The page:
The composition of the new Taliban government sends out two clear messages. The first is that the hardline elements in the Taliban will hold sway over the ideological positioning of the organization. Despite global calls for an ‘inclusive’ government, the all-male cabinet has at least 14 members on the U.N. Security Council’s terrorism blacklist. Sayed Hashimi, a Taliban spokesperson, said, “A woman can’t be a minister; it is like you put something on her neck which she can’t carry. It is not necessary for a woman to be in the cabinet, they should give birth.”
The second message is that the Pakistan deep state will retain considerable influence over the Taliban leadership. In September 2011, after a 20-hour assault on the U.S. Embassy in Kabul by the Haqqani network, then Chairman of the Joint Chiefs of Staff, Admiral Mike Mullen, testified before Congress that the Haqqani network acts as a veritable arm of Pakistan’s Inter-Services Intelligence (ISI). The leader of this arm, Sirajuddin Haqqani, a terrorist on the FBI’s most-wanted list, is now the interior minister of Afghanistan. Pakistan’s influence over the Taliban was evident when the ISI chief arrived in Kabul two days prior to the announcement of the cabinet to ensure that Sirajuddin gets a vital post.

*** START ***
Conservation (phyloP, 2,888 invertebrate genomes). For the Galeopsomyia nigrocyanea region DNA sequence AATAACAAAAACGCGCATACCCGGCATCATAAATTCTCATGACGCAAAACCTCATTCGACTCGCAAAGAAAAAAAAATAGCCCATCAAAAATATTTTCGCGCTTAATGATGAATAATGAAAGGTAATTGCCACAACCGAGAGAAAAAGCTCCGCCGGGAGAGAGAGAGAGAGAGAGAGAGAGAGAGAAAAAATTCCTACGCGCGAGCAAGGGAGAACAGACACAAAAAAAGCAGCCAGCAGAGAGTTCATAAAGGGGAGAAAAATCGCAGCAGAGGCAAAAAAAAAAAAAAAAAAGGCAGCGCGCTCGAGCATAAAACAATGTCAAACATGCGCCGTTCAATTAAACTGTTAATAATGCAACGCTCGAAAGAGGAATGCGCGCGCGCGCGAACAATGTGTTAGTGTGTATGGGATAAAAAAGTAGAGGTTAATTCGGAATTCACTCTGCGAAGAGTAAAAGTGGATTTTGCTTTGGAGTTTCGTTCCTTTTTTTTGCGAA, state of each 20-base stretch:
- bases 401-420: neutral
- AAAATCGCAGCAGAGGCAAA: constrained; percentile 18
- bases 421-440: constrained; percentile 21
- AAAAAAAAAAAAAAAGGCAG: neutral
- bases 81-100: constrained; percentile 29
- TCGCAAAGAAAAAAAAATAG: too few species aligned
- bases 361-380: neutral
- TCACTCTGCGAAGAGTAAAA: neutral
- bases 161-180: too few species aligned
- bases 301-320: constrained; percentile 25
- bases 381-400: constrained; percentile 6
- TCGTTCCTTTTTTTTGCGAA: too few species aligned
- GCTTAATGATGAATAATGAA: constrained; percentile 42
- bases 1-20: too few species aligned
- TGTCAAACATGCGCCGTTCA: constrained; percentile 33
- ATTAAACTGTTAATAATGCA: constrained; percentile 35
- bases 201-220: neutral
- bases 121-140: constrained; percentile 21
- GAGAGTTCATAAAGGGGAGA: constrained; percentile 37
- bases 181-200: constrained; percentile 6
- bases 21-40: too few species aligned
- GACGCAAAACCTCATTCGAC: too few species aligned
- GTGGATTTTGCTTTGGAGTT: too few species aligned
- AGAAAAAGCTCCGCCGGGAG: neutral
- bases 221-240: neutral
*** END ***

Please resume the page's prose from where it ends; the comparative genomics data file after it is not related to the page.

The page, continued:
Another reality is that the Taliban has not broken its links with transnational terrorist groups. A May 2021 report of the Analytical Support and Sanctions Monitoring Team, which was submitted to the U.N. Security Council, states, “Al-Qaida in the Indian Subcontinent operates under the Taliban umbrella…The group is reported to be such an “organic” or essential part of the insurgency that it would be difficult, if not impossible, to separate it from its Taliban allies.”
According to the 2020 report of the Monitoring Team, “Jaish-i-Mohammed [JeM] and Lashkar-e-Tayyiba [LeT] facilitate the trafficking of terrorist fighters into Afghanistan, who act as advisers, trainers and specialists in improvised explosive devices. Both groups are responsible for carrying out targeted assassinations against government officials and others.”
Both an emboldened Pakistan and victorious terrorist groups pose a potential security challenge to India. Countering this challenge should be the primary objective of India.